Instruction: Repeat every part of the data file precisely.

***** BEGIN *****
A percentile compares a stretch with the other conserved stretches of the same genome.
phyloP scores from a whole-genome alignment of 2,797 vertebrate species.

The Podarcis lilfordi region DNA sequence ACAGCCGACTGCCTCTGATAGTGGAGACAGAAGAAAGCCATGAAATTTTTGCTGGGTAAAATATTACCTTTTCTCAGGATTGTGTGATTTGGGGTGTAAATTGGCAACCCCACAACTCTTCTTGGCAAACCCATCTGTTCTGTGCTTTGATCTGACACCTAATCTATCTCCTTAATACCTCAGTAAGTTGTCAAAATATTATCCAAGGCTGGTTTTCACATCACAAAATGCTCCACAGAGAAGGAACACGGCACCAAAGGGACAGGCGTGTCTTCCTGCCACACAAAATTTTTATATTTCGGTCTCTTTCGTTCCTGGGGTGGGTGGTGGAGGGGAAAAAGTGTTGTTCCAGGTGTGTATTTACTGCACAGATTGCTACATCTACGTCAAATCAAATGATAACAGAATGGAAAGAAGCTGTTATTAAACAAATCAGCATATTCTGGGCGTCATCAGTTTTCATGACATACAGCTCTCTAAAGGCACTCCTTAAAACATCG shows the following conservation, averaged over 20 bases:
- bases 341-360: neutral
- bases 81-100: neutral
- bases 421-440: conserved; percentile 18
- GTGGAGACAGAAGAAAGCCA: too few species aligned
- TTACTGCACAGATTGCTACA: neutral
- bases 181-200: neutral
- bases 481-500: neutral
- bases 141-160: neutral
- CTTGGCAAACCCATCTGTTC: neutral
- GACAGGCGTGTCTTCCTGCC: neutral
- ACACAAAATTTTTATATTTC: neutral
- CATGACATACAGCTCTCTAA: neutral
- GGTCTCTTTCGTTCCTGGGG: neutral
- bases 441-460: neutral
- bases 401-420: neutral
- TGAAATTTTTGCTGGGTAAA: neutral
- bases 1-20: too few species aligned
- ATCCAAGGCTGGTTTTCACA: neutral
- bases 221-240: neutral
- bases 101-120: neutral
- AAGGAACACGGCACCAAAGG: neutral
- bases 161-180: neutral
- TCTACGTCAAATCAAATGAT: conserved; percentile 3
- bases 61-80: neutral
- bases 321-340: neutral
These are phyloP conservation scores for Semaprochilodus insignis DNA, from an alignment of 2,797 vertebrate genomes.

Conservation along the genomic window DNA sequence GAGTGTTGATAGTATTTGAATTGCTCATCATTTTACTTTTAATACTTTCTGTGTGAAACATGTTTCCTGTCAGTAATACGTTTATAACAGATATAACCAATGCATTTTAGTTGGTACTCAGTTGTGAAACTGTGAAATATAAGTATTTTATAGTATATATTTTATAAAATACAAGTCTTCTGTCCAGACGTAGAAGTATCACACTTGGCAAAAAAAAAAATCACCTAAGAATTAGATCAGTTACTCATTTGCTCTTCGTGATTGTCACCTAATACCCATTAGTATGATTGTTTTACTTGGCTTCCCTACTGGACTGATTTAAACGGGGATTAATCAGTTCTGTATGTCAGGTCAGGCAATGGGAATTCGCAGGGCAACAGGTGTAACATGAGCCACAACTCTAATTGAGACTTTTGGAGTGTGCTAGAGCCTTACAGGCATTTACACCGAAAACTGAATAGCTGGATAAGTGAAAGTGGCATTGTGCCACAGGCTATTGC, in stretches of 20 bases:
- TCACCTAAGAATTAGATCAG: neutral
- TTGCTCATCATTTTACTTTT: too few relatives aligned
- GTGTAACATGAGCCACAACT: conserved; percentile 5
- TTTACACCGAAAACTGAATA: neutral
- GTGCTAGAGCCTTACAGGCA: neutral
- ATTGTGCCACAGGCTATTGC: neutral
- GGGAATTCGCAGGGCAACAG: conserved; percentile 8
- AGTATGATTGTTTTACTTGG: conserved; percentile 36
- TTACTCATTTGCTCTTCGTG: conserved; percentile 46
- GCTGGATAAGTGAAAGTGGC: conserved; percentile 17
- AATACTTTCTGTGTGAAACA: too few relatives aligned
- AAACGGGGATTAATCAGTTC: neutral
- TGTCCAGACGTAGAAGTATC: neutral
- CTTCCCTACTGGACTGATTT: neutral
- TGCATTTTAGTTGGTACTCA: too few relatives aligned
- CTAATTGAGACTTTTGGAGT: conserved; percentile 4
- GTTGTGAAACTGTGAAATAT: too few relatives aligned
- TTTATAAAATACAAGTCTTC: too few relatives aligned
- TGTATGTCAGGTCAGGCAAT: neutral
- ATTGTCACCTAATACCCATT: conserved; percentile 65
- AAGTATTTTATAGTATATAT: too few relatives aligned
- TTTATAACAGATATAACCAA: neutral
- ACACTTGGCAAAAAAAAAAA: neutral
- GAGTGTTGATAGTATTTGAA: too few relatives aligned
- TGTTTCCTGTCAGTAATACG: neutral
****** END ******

A percentile compares a stretch with the other conserved stretches of the same genome.
phyloP scores from a whole-genome alignment of 2,797 vertebrate species.

The Podarcis lilfordi region DNA sequence ACAGCCGACTGCCTCTGATAGTGGAGACAGAAGAAAGCCATGAAATTTTTGCTGGGTAAAATATTACCTTTTCTCAGGATTGTGTGATTTGGGGTGTAAATTGGCAACCCCACAACTCTTCTTGGCAAACCCATCTGTTCTGTGCTTTGATCTGACACCTAATCTATCTCCTTAATACCTCAGTAAGTTGTCAAAATATTATCCAAGGCTGGTTTTCACATCACAAAATGCTCCACAGAGAAGGAACACGGCACCAAAGGGACAGGCGTGTCTTCCTGCCACACAAAATTTTTATATTTCGGTCTCTTTCGTTCCTGGGGTGGGTGGTGGAGGGGAAAAAGTGTTGTTCCAGGTGTGTATTTACTGCACAGATTGCTACATCTACGTCAAATCAAATGATAACAGAATGGAAAGAAGCTGTTATTAAACAAATCAGCATATTCTGGGCGTCATCAGTTTTCATGACATACAGCTCTCTAAAGGCACTCCTTAAAACATCG shows the following conservation, averaged over 20 bases:
- bases 341-360: neutral
- bases 81-100: neutral
- bases 421-440: conserved; percentile 18
- GTGGAGACAGAAGAAAGCCA: too few species aligned
- TTACTGCACAGATTGCTACA: neutral
- bases 181-200: neutral
- bases 481-500: neutral
- bases 141-160: neutral
- CTTGGCAAACCCATCTGTTC: neutral
- GACAGGCGTGTCTTCCTGCC: neutral
- ACACAAAATTTTTATATTTC: neutral
- CATGACATACAGCTCTCTAA: neutral
- GGTCTCTTTCGTTCCTGGGG: neutral
- bases 441-460: neutral
- bases 401-420: neutral
- TGAAATTTTTGCTGGGTAAA: neutral
- bases 1-20: too few species aligned
- ATCCAAGGCTGGTTTTCACA: neutral
- bases 221-240: neutral
- bases 101-120: neutral
- AAGGAACACGGCACCAAAGG: neutral
- bases 161-180: neutral
- TCTACGTCAAATCAAATGAT: conserved; percentile 3
- bases 61-80: neutral
- bases 321-340: neutral
These are phyloP conservation scores for Semaprochilodus insignis DNA, from an alignment of 2,797 vertebrate genomes.

Conservation along the genomic window DNA sequence GAGTGTTGATAGTATTTGAATTGCTCATCATTTTACTTTTAATACTTTCTGTGTGAAACATGTTTCCTGTCAGTAATACGTTTATAACAGATATAACCAATGCATTTTAGTTGGTACTCAGTTGTGAAACTGTGAAATATAAGTATTTTATAGTATATATTTTATAAAATACAAGTCTTCTGTCCAGACGTAGAAGTATCACACTTGGCAAAAAAAAAAATCACCTAAGAATTAGATCAGTTACTCATTTGCTCTTCGTGATTGTCACCTAATACCCATTAGTATGATTGTTTTACTTGGCTTCCCTACTGGACTGATTTAAACGGGGATTAATCAGTTCTGTATGTCAGGTCAGGCAATGGGAATTCGCAGGGCAACAGGTGTAACATGAGCCACAACTCTAATTGAGACTTTTGGAGTGTGCTAGAGCCTTACAGGCATTTACACCGAAAACTGAATAGCTGGATAAGTGAAAGTGGCATTGTGCCACAGGCTATTGC, in stretches of 20 bases:
- TCACCTAAGAATTAGATCAG: neutral
- TTGCTCATCATTTTACTTTT: too few relatives aligned
- GTGTAACATGAGCCACAACT: conserved; percentile 5
- TTTACACCGAAAACTGAATA: neutral
- GTGCTAGAGCCTTACAGGCA: neutral
- ATTGTGCCACAGGCTATTGC: neutral
- GGGAATTCGCAGGGCAACAG: conserved; percentile 8
- AGTATGATTGTTTTACTTGG: conserved; percentile 36
- TTACTCATTTGCTCTTCGTG: conserved; percentile 46
- GCTGGATAAGTGAAAGTGGC: conserved; percentile 17
- AATACTTTCTGTGTGAAACA: too few relatives aligned
- AAACGGGGATTAATCAGTTC: neutral
- TGTCCAGACGTAGAAGTATC: neutral
- CTTCCCTACTGGACTGATTT: neutral
- TGCATTTTAGTTGGTACTCA: too few relatives aligned
- CTAATTGAGACTTTTGGAGT: conserved; percentile 4
- GTTGTGAAACTGTGAAATAT: too few relatives aligned
- TTTATAAAATACAAGTCTTC: too few relatives aligned
- TGTATGTCAGGTCAGGCAAT: neutral
- ATTGTCACCTAATACCCATT: conserved; percentile 65
- AAGTATTTTATAGTATATAT: too few relatives aligned
- TTTATAACAGATATAACCAA: neutral
- ACACTTGGCAAAAAAAAAAA: neutral
- GAGTGTTGATAGTATTTGAA: too few relatives aligned
- TGTTTCCTGTCAGTAATACG: neutral